UNDER budget pressure, half the states in the country are now experimenting with ways to change a burgeoning ``welfare culture.'' In general, the experiments are aimed at moving those on welfare from ``stop and stay'' to ``up and out.''
The efforts are driven by a staggering $210 billion spent annually on welfare by both the states and the federal government. In the past five years, more than 3 million recipients have been added to welfare rolls, Donna Shalala, secretary of the United States Department of Health and Human Services (HHS), noted last week before Congress.
A total of 25 states, including 10 designated during the Bush and Reagan administrations, now have demonstration projects designed to cut welfare benefits, tighten and restrict eligibility, and demand that recipients look for jobs. Many states have introduced other innovative, and sometimes controversial, measures to monitor or change recipient behavior and to train or educate.
Fifteen of the states have moved urgently toward their own welfare reforms in the past 18 months without waiting for Congress. As a former governor, President Clinton believes states know best how to shape and implement federally funded state programs. This kind of encouragement from Washington has increased under Mr. Clinton.
Last week, a California appeals court reversed a 1992 decision to lower welfare benefits stemming from a federal waiver granted to California during the Bush administration. The court said the state had not taken into consideration the resulting hardships on families. The ruling could influence future actions by other states in seeking waivers.
But much of what states are doing to reverse the bureaucratic and social nightmare that has become the welfare system has already found its way into the Clinton proposal.
For instance, California and some counties in New York require fingerprinting as a condition of eligibility; Colorado now allows recipients to have savings of $5,000; New Jersey and Georgia have stopped raising benefits for additional children in a welfare family; Virginia sends child-support payments (from ex-husbands) directly to the family; Illinois establishes paternity through adjudication if needed; Iowa requires all clients to participate in the Job Opportunities and Basic Skills program and develop a Family Investment Agreement; and Ohio requires all pregnant teens receiving benefits under the Aid to Families with Dependent Children program to attend school and thereby earn $62 a month more in benefits.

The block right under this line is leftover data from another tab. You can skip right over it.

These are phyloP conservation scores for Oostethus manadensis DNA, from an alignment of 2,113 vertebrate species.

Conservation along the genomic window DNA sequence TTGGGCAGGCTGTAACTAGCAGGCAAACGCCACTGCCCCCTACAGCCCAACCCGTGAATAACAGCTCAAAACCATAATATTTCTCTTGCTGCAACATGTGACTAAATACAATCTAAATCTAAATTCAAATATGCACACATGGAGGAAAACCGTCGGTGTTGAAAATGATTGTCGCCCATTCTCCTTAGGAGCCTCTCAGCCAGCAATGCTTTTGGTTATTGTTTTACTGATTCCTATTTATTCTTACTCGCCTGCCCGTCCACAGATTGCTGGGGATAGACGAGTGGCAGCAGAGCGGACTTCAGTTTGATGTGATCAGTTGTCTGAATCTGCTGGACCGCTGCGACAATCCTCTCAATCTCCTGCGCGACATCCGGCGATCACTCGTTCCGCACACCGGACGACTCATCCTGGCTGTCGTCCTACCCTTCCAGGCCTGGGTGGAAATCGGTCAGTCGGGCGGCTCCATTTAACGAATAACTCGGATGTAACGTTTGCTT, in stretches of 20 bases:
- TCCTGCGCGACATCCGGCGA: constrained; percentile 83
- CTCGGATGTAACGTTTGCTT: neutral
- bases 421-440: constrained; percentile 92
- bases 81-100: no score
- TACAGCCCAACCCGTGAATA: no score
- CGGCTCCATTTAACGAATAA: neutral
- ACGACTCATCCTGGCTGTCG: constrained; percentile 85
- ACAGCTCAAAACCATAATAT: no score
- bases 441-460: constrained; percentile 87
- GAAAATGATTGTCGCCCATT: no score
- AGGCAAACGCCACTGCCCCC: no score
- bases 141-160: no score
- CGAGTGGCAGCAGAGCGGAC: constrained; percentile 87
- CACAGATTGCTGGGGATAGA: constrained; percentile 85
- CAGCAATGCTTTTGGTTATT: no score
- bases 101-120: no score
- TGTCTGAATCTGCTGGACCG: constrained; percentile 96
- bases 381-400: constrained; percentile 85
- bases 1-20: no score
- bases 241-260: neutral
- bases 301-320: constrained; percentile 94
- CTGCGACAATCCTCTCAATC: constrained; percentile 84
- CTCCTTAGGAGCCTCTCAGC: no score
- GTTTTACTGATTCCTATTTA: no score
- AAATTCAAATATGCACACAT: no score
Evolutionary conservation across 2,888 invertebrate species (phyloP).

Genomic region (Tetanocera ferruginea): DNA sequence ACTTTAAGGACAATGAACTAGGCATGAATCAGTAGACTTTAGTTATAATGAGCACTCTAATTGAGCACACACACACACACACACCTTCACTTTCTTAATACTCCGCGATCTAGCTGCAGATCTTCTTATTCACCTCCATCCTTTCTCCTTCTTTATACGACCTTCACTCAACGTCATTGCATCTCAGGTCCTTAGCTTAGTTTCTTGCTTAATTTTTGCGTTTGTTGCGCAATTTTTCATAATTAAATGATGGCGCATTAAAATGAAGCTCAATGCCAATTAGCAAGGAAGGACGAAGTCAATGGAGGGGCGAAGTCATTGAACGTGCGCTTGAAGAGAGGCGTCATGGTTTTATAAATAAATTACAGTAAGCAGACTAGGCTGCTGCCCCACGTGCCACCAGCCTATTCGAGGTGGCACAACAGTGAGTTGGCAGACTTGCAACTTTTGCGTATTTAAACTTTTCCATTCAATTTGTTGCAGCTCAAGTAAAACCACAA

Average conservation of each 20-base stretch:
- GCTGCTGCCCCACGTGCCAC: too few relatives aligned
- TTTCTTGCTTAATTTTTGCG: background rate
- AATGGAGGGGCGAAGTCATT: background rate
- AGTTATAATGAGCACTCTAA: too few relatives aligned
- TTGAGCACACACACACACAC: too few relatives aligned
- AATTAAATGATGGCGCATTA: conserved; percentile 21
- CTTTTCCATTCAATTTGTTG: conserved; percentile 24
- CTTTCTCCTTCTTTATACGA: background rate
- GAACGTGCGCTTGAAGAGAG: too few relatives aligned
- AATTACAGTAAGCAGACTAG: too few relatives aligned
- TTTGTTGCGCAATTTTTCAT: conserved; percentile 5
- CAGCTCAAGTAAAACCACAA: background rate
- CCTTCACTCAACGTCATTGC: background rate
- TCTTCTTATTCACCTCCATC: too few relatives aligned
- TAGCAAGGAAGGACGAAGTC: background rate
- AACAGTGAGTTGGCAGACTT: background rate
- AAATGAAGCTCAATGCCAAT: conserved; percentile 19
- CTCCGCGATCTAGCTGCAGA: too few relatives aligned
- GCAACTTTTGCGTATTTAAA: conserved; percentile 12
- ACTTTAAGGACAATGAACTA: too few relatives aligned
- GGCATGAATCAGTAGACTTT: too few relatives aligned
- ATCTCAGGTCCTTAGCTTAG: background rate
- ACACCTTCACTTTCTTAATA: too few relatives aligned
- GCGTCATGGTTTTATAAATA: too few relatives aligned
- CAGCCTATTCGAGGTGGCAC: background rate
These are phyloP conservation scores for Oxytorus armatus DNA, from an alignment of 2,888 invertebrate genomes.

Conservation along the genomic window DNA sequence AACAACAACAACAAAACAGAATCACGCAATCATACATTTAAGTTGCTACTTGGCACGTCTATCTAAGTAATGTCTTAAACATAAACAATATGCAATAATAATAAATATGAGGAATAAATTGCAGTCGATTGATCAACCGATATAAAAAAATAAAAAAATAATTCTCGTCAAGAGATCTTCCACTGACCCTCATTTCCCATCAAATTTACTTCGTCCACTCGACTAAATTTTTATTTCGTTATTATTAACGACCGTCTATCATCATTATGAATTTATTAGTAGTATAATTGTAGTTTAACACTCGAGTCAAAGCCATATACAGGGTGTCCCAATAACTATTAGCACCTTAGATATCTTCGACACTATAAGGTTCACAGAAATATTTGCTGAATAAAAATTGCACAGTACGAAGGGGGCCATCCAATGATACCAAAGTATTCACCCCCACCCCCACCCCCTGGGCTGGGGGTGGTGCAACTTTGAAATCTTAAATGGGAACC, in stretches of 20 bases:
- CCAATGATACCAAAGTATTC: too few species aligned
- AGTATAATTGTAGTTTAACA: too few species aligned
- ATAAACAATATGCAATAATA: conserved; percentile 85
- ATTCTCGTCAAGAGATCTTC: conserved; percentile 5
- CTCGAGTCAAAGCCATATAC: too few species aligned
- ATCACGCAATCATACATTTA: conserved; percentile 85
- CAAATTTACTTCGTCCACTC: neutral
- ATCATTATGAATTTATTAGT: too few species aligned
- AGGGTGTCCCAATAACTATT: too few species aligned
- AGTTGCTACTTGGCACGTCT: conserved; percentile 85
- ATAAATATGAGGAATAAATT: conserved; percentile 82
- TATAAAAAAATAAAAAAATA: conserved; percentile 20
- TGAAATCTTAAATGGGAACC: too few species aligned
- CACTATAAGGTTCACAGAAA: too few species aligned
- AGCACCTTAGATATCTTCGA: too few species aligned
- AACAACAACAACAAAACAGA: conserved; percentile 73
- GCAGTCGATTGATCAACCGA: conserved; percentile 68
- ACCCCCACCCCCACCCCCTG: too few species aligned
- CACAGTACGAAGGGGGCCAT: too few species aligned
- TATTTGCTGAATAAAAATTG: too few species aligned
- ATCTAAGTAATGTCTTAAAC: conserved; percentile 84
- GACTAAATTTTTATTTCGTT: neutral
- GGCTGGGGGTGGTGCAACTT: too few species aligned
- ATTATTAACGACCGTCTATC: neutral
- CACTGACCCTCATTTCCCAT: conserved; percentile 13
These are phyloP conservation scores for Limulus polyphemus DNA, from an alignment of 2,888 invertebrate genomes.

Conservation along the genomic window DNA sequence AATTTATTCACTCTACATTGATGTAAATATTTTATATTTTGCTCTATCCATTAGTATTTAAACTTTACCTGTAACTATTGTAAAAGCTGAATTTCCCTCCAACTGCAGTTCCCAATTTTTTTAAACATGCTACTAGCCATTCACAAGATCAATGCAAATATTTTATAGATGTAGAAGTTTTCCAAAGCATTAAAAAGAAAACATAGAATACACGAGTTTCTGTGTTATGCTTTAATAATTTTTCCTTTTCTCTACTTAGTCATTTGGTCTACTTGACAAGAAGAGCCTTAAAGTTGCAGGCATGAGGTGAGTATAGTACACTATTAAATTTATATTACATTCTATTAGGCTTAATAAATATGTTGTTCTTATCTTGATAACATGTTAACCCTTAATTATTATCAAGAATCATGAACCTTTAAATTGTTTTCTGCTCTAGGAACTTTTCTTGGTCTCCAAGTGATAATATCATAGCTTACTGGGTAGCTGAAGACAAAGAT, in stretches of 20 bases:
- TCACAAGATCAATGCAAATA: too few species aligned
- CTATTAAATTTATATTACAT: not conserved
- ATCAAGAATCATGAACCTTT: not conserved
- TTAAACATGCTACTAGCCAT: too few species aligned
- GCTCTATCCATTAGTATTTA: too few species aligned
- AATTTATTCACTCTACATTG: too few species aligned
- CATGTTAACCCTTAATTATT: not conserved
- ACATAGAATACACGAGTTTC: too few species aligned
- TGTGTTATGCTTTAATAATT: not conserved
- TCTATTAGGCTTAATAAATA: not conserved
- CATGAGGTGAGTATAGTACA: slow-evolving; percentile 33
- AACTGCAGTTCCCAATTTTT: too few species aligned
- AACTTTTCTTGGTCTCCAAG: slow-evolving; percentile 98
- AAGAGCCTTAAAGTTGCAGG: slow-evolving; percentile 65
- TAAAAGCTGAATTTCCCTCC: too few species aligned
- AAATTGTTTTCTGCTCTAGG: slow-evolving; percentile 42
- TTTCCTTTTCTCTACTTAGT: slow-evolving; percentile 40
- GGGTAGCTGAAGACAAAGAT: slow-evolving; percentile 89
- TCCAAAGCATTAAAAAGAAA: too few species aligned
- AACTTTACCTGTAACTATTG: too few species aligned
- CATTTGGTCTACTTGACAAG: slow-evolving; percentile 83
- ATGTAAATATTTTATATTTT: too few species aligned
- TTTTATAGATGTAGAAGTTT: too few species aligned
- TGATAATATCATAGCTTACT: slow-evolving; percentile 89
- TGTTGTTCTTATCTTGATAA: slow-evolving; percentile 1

All of the above, in one form or another, are contained in the Clinton plan. HHS Secretary Shalala said the Clinton program has four key elements for recipients: 1) a personal employability plan, 2) training, education, and placement assistance to move people from welfare to work, 3) a two-year limit, and 4) work requirements. ``To achieve this,'' she said, ``we have given states and localities flexibility in designing the exact mix of JOBS program services.''
In addition, under a separate plan developed by Vice President Al Gore Jr., states are being encouraged to eliminate welfare checks and food stamps. Use Electronic Benefits Transfer (EBT), Mr. Gore says, to provide benefits through a tamper-proof ATM card. Welfare fraud has been estimated to be as high as $1 billion a year. Maryland, the only state fully operational with the EBT system, has cut fraud by 42 percent after one year. Nine other southern states are expected to be using the EBT system by 1996 - and Iowa, Minnesota, New Mexico, and Wyoming are already in the early stages of implementing the system.
``Because welfare is funded by states and the federal government, there is plenty of flexibility for a state to set eligibility rules or the average monthly benefit,'' says Melissa Skolfield, an HHS spokeswoman. ``But any other new proposals have to be cost-neutral to the federal government, and the states must apply for a federal wavier if trying a new approach.''
All demonstration projects will be evaluated by the federal government. HHS has granted the waivers to the states in response to Clinton's mandate.
LATE last month, Wisconsin was granted a federal waiver to limit or ``cap'' cash benefits for women who continue to have babies while on welfare.
``Across society, wages are not increased when families have additional children,'' said Wisconsin Republican Gov. Tommy Thompson at a press conference, ``and they shouldn't be in the AFDC program.''
The Wisconsin legislature, with Mr. Thompson's support, voted to disconnect from the federal welfare program by 1999 and change to a leaner state program. Massachusetts Republican Gov. William Weld, in vetoing new legislation regarding his state's welfare plan this week just before the annual state governors' conference convened here, also threatened to end the federal program in the state.
As of the first of the year, 231,403 individuals received some kind of welfare in Wisconsin. A woman with one child receives $440 a month in cash benefits, $517 a month with two children, and $617 a month with three children. When the new ``cap'' is implemented in next January, a woman who has a child 10 months after going on welfare will receive no additional cash benefits.
In 1993, Wisconsin spent $159 million on welfare payments. Last year, HHS agreed that two counties in the state could implement a ``Work Not Welfare'' program.